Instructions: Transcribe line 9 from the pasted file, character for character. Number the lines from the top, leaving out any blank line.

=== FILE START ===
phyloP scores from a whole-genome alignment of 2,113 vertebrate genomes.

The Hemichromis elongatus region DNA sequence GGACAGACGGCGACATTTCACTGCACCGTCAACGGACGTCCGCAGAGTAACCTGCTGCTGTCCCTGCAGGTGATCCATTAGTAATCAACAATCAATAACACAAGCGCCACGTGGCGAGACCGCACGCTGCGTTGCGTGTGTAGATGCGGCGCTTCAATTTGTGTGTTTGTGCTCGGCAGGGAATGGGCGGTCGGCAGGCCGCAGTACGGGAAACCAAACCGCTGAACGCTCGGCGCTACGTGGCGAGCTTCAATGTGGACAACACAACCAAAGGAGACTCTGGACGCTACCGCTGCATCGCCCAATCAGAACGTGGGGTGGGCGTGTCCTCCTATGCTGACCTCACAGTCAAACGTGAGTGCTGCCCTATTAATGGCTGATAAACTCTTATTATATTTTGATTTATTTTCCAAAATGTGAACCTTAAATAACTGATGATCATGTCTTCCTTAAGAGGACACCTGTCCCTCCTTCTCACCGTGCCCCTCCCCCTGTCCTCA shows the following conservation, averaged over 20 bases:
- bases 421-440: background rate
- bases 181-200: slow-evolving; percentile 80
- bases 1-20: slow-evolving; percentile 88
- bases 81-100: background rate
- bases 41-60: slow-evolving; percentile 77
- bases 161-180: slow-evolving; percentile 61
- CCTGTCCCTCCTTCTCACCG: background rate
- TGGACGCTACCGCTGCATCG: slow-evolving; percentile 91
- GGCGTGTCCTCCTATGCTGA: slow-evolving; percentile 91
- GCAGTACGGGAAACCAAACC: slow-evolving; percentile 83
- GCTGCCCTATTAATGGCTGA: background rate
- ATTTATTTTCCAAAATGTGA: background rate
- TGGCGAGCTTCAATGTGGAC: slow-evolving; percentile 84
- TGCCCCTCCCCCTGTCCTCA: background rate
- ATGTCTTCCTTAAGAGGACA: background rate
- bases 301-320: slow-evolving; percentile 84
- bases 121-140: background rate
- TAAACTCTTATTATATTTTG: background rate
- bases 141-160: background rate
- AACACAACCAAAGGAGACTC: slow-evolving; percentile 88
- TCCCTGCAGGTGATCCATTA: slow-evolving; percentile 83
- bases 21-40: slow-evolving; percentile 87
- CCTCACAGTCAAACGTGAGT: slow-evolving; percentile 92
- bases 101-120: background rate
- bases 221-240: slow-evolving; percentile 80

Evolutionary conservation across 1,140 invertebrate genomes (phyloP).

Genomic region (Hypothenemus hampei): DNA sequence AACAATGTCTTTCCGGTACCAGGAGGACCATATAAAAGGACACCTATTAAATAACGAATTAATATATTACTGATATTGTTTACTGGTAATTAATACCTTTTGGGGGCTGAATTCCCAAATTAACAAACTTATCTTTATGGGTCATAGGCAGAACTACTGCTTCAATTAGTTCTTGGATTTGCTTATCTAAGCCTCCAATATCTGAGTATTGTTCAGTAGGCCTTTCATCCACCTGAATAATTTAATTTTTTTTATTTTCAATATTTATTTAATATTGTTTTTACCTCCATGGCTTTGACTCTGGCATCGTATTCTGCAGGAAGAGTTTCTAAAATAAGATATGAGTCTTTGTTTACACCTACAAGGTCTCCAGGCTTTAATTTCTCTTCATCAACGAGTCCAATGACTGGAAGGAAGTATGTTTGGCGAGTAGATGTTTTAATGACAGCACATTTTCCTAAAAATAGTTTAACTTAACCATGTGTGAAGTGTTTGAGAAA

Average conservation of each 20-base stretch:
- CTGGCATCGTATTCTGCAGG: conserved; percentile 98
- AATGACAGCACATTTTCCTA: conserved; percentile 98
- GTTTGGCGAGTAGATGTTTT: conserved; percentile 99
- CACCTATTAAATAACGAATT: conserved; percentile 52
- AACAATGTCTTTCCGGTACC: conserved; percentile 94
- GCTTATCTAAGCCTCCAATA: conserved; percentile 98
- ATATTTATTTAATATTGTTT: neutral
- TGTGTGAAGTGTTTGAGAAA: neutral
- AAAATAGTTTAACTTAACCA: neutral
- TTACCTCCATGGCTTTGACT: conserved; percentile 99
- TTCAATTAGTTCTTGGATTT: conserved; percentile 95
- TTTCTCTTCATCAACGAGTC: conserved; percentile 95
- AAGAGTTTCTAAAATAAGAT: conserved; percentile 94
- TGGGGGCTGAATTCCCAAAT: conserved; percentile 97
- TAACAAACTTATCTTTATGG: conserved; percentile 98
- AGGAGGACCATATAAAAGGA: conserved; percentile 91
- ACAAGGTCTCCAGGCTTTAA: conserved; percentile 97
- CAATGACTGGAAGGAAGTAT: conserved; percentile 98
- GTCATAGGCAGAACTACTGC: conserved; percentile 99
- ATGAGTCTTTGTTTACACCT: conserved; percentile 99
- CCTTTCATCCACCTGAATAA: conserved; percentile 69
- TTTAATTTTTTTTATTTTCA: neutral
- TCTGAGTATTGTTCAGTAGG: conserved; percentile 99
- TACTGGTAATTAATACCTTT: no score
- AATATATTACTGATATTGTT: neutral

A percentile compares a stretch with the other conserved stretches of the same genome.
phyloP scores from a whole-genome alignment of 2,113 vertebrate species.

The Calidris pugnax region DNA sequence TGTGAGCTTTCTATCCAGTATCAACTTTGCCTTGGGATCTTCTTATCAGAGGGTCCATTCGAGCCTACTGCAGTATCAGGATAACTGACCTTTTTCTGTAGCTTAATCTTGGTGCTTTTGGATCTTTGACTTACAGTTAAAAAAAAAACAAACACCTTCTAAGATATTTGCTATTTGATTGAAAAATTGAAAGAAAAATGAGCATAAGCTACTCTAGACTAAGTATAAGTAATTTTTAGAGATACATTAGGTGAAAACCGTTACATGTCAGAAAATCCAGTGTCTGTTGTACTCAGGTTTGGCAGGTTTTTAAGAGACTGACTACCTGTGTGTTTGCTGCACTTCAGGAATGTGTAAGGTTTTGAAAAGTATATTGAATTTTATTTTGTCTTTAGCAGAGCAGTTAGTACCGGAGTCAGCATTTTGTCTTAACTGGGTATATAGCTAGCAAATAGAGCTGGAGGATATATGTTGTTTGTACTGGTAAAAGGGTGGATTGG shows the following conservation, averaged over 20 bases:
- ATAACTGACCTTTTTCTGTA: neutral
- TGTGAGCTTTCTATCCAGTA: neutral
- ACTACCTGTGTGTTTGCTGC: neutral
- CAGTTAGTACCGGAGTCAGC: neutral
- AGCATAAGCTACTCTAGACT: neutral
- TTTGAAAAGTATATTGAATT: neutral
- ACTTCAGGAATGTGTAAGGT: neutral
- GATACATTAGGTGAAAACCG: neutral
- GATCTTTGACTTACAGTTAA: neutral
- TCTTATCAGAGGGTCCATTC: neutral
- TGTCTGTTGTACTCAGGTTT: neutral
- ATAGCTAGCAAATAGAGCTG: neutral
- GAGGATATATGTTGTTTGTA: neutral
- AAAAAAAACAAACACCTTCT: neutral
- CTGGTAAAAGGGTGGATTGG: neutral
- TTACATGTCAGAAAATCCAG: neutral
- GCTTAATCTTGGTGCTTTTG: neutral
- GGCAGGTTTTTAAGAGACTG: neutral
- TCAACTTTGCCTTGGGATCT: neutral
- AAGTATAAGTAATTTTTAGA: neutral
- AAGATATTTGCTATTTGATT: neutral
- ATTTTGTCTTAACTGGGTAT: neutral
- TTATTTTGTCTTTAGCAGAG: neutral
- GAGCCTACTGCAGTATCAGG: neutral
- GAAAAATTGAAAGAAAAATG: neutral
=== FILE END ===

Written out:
- CCTGTCCCTCCTTCTCACCG: background rate